Bordeaux 2013 ‘more like Burgundy’
Hubert de Boüard, owner of Château Angelus, has admitted that the 2013 vintage was incredibly unusual for Bordeaux, resulting in wines that are Burgundian in character.
Speaking during a vertical tasting of Angelus in London put on by the Institute of Masters of Wine, de Boüard said: “I call my 2013 vintage my Côtes de Nuits as the wine is more like a Burgundy than a Bordeaux.
“The vintage was very special and unusual. The resulting wines are very elegant but in my 30 years at Angelus I’ve never made a wine like it before.
“I was determined to make a 2013 vintage, as it would have been a shame not to bottle anything. The key to success was in the grape selection.
“Angelus 2013 spent just 17 months in barrel as opposed to the usual 22. We bottled the wine in June for the first time in 20 years.”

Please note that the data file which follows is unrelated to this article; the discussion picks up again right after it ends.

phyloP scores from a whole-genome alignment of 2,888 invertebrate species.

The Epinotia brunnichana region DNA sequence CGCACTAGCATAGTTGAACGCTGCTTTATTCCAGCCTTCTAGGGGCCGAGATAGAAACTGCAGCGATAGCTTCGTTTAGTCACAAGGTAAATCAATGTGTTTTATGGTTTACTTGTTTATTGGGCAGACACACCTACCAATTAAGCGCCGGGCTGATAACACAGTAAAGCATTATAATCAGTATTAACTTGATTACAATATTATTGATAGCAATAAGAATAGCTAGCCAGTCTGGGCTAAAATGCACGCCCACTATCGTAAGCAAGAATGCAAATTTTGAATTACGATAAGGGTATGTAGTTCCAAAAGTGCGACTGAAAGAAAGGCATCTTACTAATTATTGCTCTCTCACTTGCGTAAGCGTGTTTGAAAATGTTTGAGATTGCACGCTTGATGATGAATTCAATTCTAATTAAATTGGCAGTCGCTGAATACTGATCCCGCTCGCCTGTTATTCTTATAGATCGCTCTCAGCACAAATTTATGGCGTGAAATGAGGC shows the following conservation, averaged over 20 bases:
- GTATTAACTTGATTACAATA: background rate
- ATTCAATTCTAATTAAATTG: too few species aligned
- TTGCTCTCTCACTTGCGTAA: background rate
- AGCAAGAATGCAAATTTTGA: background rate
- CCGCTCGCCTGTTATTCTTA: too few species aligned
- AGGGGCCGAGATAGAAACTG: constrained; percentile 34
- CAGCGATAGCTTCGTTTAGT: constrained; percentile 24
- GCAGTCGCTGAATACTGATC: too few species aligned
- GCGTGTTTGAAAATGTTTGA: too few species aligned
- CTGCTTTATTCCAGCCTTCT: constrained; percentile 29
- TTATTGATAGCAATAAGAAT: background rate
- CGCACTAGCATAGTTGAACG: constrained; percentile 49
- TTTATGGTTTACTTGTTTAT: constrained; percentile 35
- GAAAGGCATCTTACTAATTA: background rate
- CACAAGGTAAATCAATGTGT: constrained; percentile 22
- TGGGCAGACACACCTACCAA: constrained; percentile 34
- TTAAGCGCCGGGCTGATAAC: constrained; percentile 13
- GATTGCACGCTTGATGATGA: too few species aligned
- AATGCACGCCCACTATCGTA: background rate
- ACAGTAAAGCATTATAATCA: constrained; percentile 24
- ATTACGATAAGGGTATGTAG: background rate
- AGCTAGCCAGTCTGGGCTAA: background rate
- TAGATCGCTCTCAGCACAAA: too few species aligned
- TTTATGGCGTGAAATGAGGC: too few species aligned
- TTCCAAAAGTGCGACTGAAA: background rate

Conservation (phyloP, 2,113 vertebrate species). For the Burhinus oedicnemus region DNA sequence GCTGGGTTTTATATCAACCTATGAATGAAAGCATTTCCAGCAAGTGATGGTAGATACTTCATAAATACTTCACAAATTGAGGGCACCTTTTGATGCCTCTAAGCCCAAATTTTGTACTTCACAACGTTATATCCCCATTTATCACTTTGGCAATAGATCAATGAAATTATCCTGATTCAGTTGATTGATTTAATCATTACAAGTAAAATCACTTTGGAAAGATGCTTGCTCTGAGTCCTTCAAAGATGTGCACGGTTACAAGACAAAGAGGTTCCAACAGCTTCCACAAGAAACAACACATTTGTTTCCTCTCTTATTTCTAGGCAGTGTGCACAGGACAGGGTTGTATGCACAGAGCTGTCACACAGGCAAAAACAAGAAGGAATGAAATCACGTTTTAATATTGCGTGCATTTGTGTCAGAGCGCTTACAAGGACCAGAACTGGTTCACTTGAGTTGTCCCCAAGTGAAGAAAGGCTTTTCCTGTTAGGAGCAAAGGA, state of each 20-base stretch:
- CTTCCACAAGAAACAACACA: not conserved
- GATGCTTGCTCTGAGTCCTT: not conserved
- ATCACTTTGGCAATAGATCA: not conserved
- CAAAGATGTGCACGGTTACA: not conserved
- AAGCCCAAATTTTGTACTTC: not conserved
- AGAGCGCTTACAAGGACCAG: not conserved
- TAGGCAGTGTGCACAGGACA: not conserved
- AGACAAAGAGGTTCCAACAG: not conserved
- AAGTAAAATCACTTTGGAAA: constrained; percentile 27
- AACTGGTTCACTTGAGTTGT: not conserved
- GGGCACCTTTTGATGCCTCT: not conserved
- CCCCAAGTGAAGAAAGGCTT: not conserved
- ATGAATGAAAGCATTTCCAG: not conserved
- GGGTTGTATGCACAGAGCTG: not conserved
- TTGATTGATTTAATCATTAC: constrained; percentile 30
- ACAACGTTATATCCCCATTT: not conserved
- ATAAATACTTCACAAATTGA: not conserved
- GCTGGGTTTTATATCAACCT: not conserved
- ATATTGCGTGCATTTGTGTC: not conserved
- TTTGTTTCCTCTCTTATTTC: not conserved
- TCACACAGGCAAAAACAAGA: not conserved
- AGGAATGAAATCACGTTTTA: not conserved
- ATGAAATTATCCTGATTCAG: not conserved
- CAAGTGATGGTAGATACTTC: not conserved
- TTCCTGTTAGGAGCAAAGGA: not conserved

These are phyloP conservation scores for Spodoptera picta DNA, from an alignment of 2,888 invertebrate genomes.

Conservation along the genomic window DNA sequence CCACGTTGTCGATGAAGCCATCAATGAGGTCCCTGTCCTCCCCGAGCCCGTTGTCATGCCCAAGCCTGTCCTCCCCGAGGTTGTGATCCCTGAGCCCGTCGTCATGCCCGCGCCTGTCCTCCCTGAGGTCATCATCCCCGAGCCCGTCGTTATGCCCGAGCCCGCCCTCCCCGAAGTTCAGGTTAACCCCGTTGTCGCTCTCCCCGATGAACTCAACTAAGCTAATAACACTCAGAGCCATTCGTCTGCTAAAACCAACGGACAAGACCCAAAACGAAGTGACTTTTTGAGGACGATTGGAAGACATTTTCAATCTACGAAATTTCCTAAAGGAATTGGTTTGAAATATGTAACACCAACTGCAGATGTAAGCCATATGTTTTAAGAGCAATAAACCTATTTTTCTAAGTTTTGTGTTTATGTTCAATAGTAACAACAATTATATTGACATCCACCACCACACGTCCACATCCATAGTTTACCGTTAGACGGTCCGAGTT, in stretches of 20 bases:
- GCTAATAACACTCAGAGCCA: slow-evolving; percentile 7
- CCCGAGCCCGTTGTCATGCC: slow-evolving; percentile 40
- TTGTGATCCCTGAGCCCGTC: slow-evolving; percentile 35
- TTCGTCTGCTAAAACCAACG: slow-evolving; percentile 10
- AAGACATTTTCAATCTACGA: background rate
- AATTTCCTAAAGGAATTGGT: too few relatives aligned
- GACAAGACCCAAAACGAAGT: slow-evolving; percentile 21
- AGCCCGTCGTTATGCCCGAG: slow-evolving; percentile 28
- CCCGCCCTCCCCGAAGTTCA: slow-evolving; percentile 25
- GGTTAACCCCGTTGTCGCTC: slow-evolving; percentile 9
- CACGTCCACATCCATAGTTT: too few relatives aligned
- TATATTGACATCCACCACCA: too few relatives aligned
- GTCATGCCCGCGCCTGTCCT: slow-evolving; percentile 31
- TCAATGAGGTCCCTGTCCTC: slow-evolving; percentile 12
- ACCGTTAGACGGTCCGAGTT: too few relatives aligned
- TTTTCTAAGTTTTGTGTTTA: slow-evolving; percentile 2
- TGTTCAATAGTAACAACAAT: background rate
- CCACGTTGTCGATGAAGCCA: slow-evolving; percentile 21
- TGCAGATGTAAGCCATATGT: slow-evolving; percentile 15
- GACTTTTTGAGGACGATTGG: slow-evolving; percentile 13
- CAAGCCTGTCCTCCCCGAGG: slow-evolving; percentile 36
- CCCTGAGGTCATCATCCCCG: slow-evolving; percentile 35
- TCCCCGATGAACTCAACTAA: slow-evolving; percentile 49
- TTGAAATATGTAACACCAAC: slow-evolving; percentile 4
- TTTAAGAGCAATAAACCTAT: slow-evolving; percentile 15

de Boüard explained that a new style of Bordeaux was emerging, with winemakers striving to achieve less obvious, more approachable tannins.
“It’s not the size of the tannins but the quality of them that helps a wine age,” he said.
He also stressed the importance of the grand vin at Angelus, and a desire to make as much of it as possible each year.
“Around 80-85% of the grapes we harvest each year go into the grand vin. We go big on it at the estate. The only exception was 2013, when we only used around 50%.
“In order to keep the quality of the wine we had to drop the quantity,” he said.
During the tasting, de Boüard spoke of his love of Cabernet Franc, and how the grape had become something of a signature for Angelus.
“Cabernet Franc is the most difficult grape variety to grow in Bordeaux and the vines need to be at least 25 years old to show any character,” he said.
“It’s sensitive to rain and mildew and is a very finicky variety to grow but when made well the wines taste like cashmere in your mouth and give a freshness and a spiciness to the blend,” he added.